What is EC?
Electrical conductivity or “EC” is a measure of the concentration of “total salt” in a nutrient solution (drip, plate or drain).
It is expressed as milliSiemens per linear centimeter (mS/cm) or microSiemens per linear centimeter (mS/cm), where 1mS = 1000µS. The conductivity of a given solution varies with temperature, so most nutrient solution analyses are performed at 20oC.
The higher the concentration of “total salt” in the substrate, the higher the EC. Inorganic fertilizer ions such as N, P, K, Ca, Mg, etc. are examples. Urea is an organic molecule and will not contribute to the EC of the solution because it does not conduct electricity like calcium (Ca) ions or nitrates. Nitrogen (NO3-N) ions can.
The EC required for optimal plant growth depends on the crop and variety grown, the physiological stage of plant development and the prevailing environmental conditions inside and outside the greenhouse.
Why is it important to monitor EC?
The EC of the nutrient solution affects the growth and development of the plant. In the winter, higher EC is used because it limits water uptake. As a result, the cells in the plant do not elongate or “grow” too much. They stay smaller and have thicker, stronger cell walls. The plants then look darker, shorter and have smaller leaves. In this case, the plant puts relatively more energy into the formation of flowers and fruits (a production reaction). If the EC is too low under poor light conditions (i.e. winter), the plant will produce too much leaf growth and too little fruit growth, and will therefore be over-nourished.
Conversely, high EC under high light conditions (summer) will restrict water uptake too much and thus limit the plant’s ability to cool itself through transpiration. As a result, the crop will be stressed.
EC also affects yield and fruit quality. In general, higher EC in the root zone environment leads to lower yields and smaller fruit size. This is because the cells in the fruit absorb less water, resulting in lower fresh weight. However, higher EC leads to better fruit flavor. Therefore, a compromise must be made between fruit quality, yield, and the nutritional and reproductive development of the crop.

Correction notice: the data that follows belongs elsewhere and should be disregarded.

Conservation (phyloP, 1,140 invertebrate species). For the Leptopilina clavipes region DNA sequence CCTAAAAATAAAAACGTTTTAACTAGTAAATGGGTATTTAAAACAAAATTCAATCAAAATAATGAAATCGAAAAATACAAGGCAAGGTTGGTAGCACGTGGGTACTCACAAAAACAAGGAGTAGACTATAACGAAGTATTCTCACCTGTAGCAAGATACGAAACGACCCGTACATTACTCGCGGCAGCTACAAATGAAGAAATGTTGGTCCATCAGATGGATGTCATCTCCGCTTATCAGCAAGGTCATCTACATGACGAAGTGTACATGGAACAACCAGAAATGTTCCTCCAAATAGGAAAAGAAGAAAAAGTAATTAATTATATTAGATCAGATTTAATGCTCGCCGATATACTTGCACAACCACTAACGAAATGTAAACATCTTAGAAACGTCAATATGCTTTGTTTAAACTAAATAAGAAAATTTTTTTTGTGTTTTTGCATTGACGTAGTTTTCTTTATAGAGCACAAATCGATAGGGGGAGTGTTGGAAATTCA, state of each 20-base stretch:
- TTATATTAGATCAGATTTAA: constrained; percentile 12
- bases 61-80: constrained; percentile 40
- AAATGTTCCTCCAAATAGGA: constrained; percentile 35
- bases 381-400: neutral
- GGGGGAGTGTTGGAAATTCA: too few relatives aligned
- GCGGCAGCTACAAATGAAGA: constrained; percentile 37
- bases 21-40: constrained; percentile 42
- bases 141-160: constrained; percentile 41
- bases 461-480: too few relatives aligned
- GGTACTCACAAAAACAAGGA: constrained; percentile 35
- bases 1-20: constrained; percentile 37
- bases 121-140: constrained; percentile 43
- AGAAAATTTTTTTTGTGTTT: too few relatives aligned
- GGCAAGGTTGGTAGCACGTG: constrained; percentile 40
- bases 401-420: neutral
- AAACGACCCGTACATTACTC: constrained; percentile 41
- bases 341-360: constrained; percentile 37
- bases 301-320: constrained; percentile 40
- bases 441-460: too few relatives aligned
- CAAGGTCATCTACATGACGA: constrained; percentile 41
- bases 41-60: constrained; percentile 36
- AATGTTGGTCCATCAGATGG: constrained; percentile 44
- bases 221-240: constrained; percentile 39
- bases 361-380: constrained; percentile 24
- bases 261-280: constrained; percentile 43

Therefore, it is important to maintain the correct EC in the root zone environment (measured as the difference between slab EC and drip EC.) The value of EC varies for each crop type and time of year.
Monitoring EC in the slab
Monitoring EC in plates is an important component of weekly nutrition monitoring and should be performed daily. For a meaningful and accurate assessment, sampling should be performed in multiple representative plates. Sampling is easy by simply pushing a syringe into the plate and withdrawing a small amount of nutrient solution (100 ml), which is then placed into the cup of the EC meter for direct reading. The EC values are calculated and plotted on a graph so that trends can be more easily identified.
Tips for accurate EC measurements with portable meters
- Calibrate the EC meter periodically using a standard solution.
- Check the battery status, low battery in portable EC meters is often the cause of errors.
- Take measurements at the same time each day so that results can be interpreted more easily.
- Store the meter in a cool, dry place.